Harry Potter's Talents Include Protecting Kids from Injury
New book releases coincide with sharp declines in children's emergency department visits
FRIDAY, Dec. 23 (HealthDay News) -- Simply by materializing in bookstores, Harry Potter appears to have a magical ability to protect accident-prone muggle children from traumatic injury, according to a study published in the Dec. 24 issue of the British Medical Journal.
Stephen Gwilym, MRCS, of John Radcliffe Hospital in Oxford, U.K., and colleagues studied children ages 7 to 15 who were admitted to their emergency department with musculoskeletal injuries during the summer weekends of 2003-2005. They compared the number of admissions during the weekends of June 21, 2003 and July 16, 2005 (the respective release dates for The Order of the Phoenix and The Half-Blood Prince) with those of control summer weekends.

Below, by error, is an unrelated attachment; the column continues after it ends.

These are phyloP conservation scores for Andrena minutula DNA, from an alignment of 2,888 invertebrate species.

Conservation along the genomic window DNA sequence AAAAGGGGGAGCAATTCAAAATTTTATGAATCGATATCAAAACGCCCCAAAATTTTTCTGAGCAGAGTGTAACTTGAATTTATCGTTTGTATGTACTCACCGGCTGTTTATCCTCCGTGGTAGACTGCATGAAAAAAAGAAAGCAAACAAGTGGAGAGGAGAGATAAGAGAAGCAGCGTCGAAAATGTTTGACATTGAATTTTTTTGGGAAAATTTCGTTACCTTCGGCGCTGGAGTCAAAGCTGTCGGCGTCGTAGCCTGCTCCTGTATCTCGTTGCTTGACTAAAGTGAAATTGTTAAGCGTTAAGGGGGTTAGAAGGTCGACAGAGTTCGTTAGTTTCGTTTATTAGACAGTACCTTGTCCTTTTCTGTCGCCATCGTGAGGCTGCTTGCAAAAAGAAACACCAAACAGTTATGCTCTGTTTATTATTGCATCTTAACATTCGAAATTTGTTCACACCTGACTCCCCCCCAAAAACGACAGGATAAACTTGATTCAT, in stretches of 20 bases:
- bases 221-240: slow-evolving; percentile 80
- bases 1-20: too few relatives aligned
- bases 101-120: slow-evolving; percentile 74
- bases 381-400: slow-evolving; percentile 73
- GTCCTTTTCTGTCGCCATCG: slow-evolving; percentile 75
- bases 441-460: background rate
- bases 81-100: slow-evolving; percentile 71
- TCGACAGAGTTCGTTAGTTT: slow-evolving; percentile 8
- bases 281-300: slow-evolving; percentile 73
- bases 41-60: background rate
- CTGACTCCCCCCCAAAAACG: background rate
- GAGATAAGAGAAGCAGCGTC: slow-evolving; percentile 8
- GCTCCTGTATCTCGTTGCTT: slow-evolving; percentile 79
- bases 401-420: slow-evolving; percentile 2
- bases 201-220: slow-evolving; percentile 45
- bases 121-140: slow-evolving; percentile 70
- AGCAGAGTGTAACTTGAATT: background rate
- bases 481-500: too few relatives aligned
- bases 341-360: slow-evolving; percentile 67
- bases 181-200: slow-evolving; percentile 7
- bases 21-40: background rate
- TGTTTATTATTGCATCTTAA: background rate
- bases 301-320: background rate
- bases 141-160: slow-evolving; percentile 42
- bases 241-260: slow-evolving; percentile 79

The researchers found admission rates of 36 and 37, respectively, during the "Potter" weekends compared to an average of 67 admissions during the control weekends.
"Both these weekends were in mid-summer with good weather," the authors write. "It may therefore be hypothesized that there is a place for a committee of safety conscious, talented writers who could produce high-quality books for the purpose of injury prevention. Potential problems with this project would include an unpredictable increase in childhood obesity, rickets and loss of cardiovascular fitness."